TOKOYO: Japan relaxed its somewhat convoluted consumption tax rules on July 1, hoping to persuade tourists to be the big spenders they once were. Under previous regulations, visitors would have to spend at least 5,000 yen (US$45) on “consumable” souvenirs, such as food or cosmetics, or the same amount on “general” items, such as clothes, to be exempt from the 8 per cent tax. The two categories could not be combined and confusion abounded as to what was considered consumable and what was general.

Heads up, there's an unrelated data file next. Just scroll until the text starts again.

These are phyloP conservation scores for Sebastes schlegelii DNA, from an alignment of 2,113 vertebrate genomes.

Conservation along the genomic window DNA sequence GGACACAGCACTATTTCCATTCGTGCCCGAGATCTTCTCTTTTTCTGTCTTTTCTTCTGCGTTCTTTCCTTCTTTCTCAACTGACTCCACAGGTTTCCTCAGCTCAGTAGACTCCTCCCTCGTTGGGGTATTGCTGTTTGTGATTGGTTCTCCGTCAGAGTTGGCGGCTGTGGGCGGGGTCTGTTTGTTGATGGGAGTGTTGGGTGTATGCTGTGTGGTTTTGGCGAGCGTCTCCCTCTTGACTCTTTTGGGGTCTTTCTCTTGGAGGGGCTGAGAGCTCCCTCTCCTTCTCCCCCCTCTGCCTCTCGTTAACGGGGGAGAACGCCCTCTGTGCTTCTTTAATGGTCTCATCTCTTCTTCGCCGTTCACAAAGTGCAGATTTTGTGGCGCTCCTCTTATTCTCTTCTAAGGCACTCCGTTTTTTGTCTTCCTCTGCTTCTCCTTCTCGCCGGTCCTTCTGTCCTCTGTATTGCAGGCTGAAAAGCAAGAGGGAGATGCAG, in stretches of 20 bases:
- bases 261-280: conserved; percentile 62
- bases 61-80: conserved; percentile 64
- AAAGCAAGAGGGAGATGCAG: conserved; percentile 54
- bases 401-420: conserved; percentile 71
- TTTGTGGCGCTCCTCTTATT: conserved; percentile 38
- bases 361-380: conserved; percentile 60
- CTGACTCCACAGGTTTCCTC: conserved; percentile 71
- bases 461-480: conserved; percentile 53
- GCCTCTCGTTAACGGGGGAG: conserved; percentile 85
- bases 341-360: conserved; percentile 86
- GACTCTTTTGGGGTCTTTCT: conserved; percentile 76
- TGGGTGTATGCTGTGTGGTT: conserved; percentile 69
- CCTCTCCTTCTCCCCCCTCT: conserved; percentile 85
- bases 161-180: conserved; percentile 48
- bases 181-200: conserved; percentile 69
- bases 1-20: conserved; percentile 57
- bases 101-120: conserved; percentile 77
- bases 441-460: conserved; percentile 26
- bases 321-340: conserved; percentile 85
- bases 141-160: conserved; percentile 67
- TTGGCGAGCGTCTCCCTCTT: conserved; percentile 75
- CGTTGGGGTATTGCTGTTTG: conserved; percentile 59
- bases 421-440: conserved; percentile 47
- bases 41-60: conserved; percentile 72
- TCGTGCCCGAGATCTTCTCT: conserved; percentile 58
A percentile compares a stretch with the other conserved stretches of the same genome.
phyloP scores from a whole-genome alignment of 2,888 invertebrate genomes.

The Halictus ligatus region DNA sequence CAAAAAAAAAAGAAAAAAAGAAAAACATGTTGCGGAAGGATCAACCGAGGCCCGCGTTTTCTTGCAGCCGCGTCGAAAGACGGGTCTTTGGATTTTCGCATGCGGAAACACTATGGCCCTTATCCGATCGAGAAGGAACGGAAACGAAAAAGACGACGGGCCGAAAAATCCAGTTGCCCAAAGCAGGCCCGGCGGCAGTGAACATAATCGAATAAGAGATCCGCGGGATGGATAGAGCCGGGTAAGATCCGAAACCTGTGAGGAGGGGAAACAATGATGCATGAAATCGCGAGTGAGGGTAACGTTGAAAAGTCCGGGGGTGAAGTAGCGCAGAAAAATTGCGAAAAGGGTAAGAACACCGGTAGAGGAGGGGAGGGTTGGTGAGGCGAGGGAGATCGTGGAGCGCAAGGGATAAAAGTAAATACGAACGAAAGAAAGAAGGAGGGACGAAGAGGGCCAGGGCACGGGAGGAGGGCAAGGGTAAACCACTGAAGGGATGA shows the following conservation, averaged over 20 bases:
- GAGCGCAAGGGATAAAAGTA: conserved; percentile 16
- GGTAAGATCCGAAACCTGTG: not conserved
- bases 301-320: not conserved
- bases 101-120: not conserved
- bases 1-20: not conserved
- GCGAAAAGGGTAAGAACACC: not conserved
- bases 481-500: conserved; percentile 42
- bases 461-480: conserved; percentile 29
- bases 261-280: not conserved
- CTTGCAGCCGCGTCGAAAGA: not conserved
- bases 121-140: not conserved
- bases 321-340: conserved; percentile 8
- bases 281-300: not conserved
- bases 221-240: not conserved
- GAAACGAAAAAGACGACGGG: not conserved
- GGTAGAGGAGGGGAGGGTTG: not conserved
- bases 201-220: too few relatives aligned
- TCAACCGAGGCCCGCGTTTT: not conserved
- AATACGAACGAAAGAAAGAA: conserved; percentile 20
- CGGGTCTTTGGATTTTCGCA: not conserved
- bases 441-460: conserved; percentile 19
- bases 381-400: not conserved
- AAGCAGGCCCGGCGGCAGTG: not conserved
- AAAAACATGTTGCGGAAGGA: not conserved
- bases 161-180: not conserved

Under the new guidelines, overseas shoppers will be eligible for tax-exempt purchases if they spend a total of 5,000 yen on consumable and general products together. The move comes after the country saw a 1.3 per cent decrease in average visitor spending in 2017, according to Japan Tourism Agency, even though the number of international arrivals increased. The downturn has been attributed to a decline in bakugai – excessive spending by Chinese tourists. And the new rule is not just good news for shoppers, Japanese newspaper the Mainichi Shimbun reported last month that it will also mean less paperwork for those who work in tax-free shops.